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"Editing Medical Texts from Medieval England, Latin and Vernacular" the Fifty-Second Conference on Editorial Problems, convened by Nicholas Everett (University of Toronto), will be held on Thursday, 2 November and Friday, 3 November 2017.


This conference focuses upon issues and challenges of editing medical texts from medieval England, with a particular emphasis on the interaction between Latin medical learning and vernacular medical discourse in Middle English during the fourteenth century. In exploring the problems of editing both Latin and Middle English texts, the papers of the Conference discuss issues of translation, source criticism, manuscript tradition, editorial apparatus, and the preparation of digital editions and formats.

Conference Program

The program is listed below; changes in the schedule will be posted as necessary. All sessions will be held in the Great Hall, Centre for Medieval Studies, in the University of Toronto.


9:45 – 10:00 am
•  Opening Remarks

10:00 – 11:00 am
•  Linda Voigts: "Women and Recipes for Medical Distillation in Late-Medieval England"
•  George Keiser: "Rosmaryne, of vertu good and fyne: The Text of a Verse Treatise and Its Manuscript Contexts"

11:00 – 11:15 am
•  Coffee break

11:15 am – 12:15 pm
•  Jessica Henderson: "Embarking upon Editions of Middle English Medical Poems"
•  Winston Black: "From Henry of Huntingdon to Henry Daniel: The Evolution of Herbalism in Medieval England"

12:30 – 2:30 pm
• Lunch break

2:30 – 3:30 pm
•  Sarah Star: "Medical and Literary Aureation: Daniel, Chaucer, Lydgate"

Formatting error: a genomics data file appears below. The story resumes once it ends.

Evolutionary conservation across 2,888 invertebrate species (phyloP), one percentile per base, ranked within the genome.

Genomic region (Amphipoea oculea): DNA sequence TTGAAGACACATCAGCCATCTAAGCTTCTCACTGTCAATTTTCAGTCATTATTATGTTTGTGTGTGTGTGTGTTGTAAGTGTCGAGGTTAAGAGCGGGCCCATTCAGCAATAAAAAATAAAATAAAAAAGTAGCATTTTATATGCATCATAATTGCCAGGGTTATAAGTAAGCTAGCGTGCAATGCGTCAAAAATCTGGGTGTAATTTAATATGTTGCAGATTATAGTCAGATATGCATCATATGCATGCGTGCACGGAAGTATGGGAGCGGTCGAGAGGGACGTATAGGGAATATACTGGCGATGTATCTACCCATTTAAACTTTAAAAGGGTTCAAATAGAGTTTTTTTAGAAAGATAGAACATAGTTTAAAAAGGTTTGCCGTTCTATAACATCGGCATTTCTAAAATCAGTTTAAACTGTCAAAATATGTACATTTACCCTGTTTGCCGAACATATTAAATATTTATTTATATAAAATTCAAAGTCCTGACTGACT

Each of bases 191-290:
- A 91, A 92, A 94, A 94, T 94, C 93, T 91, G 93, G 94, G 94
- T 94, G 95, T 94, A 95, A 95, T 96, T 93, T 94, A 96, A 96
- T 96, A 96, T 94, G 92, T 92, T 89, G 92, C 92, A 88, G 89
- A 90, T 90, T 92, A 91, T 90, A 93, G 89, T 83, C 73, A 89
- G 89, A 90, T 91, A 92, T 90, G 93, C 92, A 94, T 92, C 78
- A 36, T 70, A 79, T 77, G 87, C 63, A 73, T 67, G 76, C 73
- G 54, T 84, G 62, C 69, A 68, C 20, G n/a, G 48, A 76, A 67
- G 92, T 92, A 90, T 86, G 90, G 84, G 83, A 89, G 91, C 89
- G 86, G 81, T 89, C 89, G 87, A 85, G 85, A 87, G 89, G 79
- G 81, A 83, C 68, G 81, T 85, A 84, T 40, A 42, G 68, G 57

•  Tess Tavormina: "Henry Daniel and Friends: The Legacy of the Liber Uricrisiarum"

3:30 – 4:00 pm
•  Coffee break

4:30 – 5:30 pm
•  Workshop: Digitizing Henry Daniel and other Medical Texts: Pitfalls and Prognoses
Contributions by Ruth Harvey, Alexandra Bolintineanu (CMS, Woodsworth), Cai Henderson, Jessica Henderson, Tess Tavormina, Fred Unwalla (Pontifical Institute of Mediaeval Studies)


9:30 – 10:00 am
•  Coffee and croissants

10:00 – 11:00 am
•  Faith Wallis: "Victim of his own Success? Why the Articella Commentaries and Practica of Bartholomaeus of Salerno (d. ca. 1170) are so Difficult to Edit"
•  Jacob Goldowitz: "The dynamidia Liber alter as an Example of Genre's Influence on Interpretations of Medical Texts"

11:00 – 11:15 am
•  Coffee break

11:15 am – 12:15 pm
•  Brian Long: "De labore et dolore: The Challenges of Editing Constantine the African's Terminology"
•  Nicholas Everett: "Confounded by Compounds: The Medieval Editors of the Antidotarium Nicolai"

12:15 – 12:30 pm
•  Closing remarks

12:30 – 2:00 pm
•  Farewell Lunch


There is no registration fee. For details and abstracts, please contact Nicolas Everett.